Interactions and Cascades

Two events which influence one another constitute an interaction.

Interactive events form various relations and are separated by various intervals of space and time.

The degree of influence of interacting events depends on the nearness of the events in relation to one another, and the force which causes the interaction. The nearer two or more objects or events are to one another in space and time, the greater their potential for influencing one another.

Interactive events involve the transfer of energy or momentum in various forms, and at different time rates. Events range from the strong and weak interactions of subatomic particles, to the gravitational interaction of large clusters of galaxies, and include mechanical, thermodynamic, electrical, and magnetic interactions.

A cascade is the buildup or breakdown of coherent forms over time.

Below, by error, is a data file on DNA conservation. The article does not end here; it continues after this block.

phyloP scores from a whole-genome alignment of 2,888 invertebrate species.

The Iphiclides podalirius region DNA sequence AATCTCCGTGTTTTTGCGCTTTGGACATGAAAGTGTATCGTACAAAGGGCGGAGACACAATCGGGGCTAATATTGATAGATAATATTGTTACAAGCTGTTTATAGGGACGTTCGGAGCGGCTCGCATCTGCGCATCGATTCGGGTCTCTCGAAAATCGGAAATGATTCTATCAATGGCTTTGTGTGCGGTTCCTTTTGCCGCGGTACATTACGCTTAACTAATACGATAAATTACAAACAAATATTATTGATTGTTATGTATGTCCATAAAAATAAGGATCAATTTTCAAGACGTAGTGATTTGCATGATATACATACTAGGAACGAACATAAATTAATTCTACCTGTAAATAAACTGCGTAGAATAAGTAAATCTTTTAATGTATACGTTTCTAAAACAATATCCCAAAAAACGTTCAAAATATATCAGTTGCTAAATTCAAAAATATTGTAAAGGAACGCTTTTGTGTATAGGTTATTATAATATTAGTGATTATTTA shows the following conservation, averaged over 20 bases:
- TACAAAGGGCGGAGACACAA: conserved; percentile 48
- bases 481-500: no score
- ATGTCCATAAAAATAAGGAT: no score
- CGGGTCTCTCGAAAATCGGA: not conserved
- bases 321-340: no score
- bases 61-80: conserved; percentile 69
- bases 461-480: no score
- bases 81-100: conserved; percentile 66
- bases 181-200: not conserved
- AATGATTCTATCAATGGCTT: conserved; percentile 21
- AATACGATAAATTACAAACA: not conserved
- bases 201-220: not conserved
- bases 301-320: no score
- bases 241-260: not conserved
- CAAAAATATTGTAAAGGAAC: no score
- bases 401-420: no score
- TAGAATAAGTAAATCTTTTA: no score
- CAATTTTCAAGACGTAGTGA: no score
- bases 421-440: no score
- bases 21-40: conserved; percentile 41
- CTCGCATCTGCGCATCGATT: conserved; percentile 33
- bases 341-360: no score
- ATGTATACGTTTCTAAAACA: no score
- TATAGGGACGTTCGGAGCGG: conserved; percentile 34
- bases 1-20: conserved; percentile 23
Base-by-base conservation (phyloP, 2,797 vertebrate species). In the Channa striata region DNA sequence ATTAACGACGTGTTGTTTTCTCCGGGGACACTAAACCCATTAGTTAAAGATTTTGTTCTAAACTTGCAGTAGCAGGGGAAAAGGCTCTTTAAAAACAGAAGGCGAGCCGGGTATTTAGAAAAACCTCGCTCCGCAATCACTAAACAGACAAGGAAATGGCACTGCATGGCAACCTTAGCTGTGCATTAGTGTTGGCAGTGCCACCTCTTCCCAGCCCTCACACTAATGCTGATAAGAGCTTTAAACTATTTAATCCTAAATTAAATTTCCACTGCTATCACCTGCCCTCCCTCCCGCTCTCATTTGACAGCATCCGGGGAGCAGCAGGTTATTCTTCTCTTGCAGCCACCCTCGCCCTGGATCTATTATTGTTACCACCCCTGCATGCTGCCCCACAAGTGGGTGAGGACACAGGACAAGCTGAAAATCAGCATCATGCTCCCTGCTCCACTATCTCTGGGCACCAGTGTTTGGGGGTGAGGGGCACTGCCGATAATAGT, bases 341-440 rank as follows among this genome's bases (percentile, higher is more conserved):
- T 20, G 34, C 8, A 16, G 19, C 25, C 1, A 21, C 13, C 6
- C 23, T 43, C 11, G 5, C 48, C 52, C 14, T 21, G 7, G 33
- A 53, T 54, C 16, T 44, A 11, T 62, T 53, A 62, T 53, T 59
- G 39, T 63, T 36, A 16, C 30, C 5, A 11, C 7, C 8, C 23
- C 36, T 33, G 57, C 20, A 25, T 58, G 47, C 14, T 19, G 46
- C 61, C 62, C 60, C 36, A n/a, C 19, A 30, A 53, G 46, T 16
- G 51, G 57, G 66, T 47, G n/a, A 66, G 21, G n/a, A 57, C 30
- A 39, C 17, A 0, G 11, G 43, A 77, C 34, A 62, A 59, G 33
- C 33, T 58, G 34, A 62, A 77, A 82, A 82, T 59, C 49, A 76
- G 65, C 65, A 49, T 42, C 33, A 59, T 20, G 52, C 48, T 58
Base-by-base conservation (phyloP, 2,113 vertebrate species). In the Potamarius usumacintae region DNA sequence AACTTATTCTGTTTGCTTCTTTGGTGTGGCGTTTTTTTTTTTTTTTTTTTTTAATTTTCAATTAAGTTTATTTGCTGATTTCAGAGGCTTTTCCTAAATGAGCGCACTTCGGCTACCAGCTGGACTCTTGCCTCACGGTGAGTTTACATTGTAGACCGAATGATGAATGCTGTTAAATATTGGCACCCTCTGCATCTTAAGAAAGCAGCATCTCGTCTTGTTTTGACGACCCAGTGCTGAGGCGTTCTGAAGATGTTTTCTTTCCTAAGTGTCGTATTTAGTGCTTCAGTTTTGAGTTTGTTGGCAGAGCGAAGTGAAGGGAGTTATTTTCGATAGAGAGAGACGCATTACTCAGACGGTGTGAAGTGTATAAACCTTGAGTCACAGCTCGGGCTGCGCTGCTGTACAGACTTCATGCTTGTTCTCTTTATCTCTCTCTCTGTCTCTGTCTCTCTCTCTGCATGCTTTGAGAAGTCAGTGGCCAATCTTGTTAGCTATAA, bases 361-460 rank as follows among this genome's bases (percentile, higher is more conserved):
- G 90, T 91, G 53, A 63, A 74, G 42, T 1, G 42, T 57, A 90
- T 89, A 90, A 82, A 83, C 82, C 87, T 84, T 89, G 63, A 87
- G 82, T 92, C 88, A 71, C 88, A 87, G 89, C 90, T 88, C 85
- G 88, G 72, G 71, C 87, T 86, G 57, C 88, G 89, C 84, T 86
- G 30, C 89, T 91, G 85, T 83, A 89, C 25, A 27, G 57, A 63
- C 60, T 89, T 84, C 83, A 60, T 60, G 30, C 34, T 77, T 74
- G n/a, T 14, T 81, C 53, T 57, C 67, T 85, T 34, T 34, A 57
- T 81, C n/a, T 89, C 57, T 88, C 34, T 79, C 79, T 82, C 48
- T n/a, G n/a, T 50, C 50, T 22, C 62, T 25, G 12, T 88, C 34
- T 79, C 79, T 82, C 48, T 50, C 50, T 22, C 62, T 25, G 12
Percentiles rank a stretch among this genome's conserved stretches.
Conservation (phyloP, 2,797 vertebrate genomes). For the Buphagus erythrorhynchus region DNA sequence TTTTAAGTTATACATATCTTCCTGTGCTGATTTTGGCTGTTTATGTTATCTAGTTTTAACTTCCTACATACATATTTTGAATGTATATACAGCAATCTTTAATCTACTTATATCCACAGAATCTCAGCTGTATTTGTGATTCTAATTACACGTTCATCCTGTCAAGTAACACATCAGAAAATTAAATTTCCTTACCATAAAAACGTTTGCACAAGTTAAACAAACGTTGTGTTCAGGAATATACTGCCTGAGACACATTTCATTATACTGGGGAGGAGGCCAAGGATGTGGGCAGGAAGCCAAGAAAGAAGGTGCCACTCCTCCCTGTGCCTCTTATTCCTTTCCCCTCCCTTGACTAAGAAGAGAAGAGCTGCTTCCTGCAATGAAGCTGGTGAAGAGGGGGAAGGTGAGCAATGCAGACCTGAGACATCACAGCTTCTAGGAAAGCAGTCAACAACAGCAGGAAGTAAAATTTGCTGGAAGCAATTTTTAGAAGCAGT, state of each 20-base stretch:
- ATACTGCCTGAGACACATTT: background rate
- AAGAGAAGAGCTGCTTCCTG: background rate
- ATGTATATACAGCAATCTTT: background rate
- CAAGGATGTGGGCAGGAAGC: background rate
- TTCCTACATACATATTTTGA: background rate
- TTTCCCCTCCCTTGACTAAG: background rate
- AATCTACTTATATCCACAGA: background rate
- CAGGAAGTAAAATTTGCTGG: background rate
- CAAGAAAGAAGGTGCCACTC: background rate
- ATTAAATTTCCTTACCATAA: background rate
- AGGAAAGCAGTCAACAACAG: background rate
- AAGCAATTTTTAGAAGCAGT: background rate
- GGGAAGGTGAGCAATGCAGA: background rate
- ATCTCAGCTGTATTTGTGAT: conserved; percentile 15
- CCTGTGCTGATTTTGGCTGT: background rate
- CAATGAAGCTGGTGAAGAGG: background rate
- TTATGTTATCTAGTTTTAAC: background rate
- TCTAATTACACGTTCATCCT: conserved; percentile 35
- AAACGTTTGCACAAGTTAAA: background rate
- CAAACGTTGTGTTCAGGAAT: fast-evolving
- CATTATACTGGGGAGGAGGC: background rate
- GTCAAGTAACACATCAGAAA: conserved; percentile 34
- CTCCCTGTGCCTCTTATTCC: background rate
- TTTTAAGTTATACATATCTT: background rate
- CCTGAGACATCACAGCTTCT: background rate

The duration of a cascading event is determined by the rate or rates of the incremental changes which occur along the path of the event.

Cascading events produce converging and diverging patterns of motion, including the onset and decay of various events, random meandering, turbulence, branching, explosive bursts of energy, and radial symmetry.


Swift wind! Space! My Soul! Now I know it is true what I guessed at; What I guessed when I loafed on the grass, What I guessed when I lay alone in my bed… and again as I walked the beach under the paling stars of the morning.

All truths wait in all things, …Only what proves itself to every man and woman is so, Only what nobody denies is true.

This minute that comes to me over the past decillions, There is no better than it and now.

– Walt Whitman